The final film about the infamous female agent was called simply Fraulein Doktor. An Italian-Yugoslavian co-production, this big budget feature was produced in 1969 and starred Suzy Kendall, Nigel Green and Capucine. But neither it nor any of the other "Fraulein Doktor" movies made much of an impact at the box office. Nor did they provide much insight into the woman named Annemarie Lesser. But they did help sustain the legend -- of a once feared, now forgotten spy called Fraulein Doktor.
Producer: Bernard H. Hyman, Sam Wood
Director: Sam Wood
Screenplay: Herman Mankiewicz, Leo Birinsky
Cinematography: James Wong Howe
Costume Design: Dolly Tree
Film Editing: Hugh Wynn
Principal Cast: Myrna Loy (Annemarie Lesser), George Brent (Beall), Lionel Atwill (Von Strum), C. Henry Gordon (Ali Bey), Rudolph Anders (Karl), Mischa Auer (Ameel Roberts), Leo G. Carroll (Agent Kruger).
BW-87m. Closed captioning.
by Stephanie Thames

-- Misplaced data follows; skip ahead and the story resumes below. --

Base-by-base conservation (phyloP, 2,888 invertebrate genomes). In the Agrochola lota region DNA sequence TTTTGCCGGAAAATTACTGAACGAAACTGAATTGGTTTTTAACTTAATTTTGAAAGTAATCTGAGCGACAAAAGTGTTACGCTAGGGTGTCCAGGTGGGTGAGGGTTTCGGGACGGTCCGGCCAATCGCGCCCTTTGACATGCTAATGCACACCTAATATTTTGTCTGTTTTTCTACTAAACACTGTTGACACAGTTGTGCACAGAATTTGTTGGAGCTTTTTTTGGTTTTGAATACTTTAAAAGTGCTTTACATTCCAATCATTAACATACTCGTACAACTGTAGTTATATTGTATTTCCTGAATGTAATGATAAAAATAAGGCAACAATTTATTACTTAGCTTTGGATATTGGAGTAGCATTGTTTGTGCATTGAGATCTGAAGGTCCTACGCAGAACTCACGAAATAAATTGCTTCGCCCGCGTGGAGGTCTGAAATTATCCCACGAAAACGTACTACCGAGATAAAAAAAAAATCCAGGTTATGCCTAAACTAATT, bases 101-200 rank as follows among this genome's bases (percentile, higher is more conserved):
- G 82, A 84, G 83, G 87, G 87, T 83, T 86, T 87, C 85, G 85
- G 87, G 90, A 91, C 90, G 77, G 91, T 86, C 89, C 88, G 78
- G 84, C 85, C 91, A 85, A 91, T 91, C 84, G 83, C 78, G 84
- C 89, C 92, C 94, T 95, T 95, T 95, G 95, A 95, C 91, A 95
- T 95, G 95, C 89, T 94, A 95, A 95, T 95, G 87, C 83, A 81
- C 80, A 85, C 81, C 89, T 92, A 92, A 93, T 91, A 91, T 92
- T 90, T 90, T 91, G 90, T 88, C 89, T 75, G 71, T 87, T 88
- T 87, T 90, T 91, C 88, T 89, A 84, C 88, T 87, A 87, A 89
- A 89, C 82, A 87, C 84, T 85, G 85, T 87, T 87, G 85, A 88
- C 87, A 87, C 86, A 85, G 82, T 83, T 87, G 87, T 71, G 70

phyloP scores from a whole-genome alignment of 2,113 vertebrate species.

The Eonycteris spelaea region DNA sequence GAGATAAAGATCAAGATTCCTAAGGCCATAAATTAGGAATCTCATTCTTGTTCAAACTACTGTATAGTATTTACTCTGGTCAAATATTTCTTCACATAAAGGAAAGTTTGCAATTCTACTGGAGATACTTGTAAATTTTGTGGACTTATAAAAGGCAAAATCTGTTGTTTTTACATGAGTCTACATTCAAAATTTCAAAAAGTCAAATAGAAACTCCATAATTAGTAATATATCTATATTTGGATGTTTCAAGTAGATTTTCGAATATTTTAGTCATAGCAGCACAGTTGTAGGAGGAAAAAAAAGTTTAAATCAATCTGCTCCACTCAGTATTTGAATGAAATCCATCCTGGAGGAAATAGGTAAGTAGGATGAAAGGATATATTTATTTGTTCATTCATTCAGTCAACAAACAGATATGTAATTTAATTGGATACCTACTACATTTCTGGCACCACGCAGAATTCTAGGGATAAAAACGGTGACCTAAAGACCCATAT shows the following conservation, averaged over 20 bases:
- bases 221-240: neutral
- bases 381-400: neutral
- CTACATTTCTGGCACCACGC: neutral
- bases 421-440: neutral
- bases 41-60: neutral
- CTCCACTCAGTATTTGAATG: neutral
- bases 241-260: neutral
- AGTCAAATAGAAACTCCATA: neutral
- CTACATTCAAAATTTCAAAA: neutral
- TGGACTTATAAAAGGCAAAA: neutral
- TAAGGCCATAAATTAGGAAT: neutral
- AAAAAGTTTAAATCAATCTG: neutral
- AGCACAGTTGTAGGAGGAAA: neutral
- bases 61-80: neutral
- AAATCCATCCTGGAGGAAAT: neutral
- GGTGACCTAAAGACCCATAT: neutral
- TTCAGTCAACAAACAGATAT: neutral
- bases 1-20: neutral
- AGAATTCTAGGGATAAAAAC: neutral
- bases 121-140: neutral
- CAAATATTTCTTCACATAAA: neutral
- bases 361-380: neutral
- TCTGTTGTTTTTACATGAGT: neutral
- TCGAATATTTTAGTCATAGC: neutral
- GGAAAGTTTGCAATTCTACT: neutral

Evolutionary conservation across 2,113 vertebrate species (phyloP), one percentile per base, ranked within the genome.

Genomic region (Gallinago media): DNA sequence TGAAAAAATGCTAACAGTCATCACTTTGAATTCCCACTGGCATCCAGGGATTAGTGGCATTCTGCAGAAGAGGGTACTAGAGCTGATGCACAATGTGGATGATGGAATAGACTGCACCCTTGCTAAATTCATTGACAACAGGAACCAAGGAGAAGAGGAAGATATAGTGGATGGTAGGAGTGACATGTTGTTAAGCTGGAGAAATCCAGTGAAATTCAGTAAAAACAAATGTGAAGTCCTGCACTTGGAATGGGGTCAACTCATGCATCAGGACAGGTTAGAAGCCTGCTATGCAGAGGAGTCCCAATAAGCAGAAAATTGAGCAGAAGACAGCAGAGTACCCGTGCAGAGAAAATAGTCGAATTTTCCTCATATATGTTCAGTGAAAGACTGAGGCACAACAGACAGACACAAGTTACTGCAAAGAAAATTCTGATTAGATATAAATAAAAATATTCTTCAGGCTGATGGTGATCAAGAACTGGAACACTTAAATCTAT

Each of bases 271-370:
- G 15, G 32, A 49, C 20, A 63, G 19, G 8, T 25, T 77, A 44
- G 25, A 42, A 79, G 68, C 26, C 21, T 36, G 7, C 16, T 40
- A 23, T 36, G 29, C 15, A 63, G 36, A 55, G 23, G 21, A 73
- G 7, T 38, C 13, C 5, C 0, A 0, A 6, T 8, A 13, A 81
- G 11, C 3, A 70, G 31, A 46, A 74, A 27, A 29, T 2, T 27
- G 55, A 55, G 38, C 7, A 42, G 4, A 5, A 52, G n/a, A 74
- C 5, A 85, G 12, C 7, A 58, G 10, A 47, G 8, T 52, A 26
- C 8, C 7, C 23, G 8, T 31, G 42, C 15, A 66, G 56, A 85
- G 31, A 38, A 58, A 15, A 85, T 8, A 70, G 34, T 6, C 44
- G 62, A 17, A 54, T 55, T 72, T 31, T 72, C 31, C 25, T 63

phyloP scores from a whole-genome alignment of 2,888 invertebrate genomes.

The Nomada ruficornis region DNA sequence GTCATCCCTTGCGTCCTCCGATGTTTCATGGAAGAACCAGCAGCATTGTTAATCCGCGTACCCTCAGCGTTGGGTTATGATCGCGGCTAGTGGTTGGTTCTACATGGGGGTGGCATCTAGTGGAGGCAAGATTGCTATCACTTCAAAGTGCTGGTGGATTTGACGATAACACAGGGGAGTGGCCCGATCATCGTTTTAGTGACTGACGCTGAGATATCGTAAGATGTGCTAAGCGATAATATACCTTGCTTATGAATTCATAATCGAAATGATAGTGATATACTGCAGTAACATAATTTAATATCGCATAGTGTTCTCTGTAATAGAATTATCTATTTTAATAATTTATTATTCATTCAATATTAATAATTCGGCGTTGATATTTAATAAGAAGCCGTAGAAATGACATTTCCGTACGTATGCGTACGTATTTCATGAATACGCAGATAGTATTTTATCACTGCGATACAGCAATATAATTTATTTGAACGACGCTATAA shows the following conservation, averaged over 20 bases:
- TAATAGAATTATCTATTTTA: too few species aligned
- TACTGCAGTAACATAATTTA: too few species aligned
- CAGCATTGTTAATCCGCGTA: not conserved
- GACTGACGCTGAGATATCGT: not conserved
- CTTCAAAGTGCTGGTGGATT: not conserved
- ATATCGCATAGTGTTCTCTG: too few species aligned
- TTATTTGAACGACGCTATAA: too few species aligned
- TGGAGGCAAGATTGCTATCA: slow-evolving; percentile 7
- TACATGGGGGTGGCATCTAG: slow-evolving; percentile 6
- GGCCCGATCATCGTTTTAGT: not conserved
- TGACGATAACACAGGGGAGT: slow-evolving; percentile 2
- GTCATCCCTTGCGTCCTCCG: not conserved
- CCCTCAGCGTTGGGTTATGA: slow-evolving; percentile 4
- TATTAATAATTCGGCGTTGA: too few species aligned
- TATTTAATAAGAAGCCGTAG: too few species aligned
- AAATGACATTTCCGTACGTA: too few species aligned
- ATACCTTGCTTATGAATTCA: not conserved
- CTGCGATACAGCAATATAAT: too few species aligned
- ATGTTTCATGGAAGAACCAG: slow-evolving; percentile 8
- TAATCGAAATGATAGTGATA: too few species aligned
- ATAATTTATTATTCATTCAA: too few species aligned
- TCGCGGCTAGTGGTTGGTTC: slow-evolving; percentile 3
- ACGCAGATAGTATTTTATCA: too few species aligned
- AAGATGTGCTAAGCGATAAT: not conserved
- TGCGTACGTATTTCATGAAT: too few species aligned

Modern biographical sources note that Fräulein Doktor was a German-trained spy who ran a school for spies in Antwerp, Belgium during World War I. In her autobiography, Myrna Loy states that, because Doktor was alive at the time of production, the studio was concerned about possible libel suits and therefore was cautious about the screenplay. According to Loy, Doktor had become a drug addict and was living in a Swiss sanatorium when the picture was made. M-G-M borrowed George Brent from Warner Bros. for this production. Early Hollywood Reporter production charts and news items list Walter Wanger as the film's producer. Bernard Hyman, however, received the onscreen producer credit. According to a Hollywood Reporter news item, Richard Schayer was assigned by the studio to "polish" Herman Mankiewicz's script. The exact nature of his contribution is not known. A June 12, 1934 Hollywood Reporter news item announced that Jack Conway was to direct pick-ups for the film. According to a July 1934 Hollywood Reporter news item, Reginald LeBorg worked with director Sam Wood on the production. The news item describes LeBorg as a "continental director" who was signed by M-G-M to a "managerial contract" after this film was completed. The exact nature of his contribution to the picture is not known. Although the Call Bureau Cast Service credits Judith Vosselli in the part of "Mata Hari," that character is not seen in the film but only is referred to in the dialogue.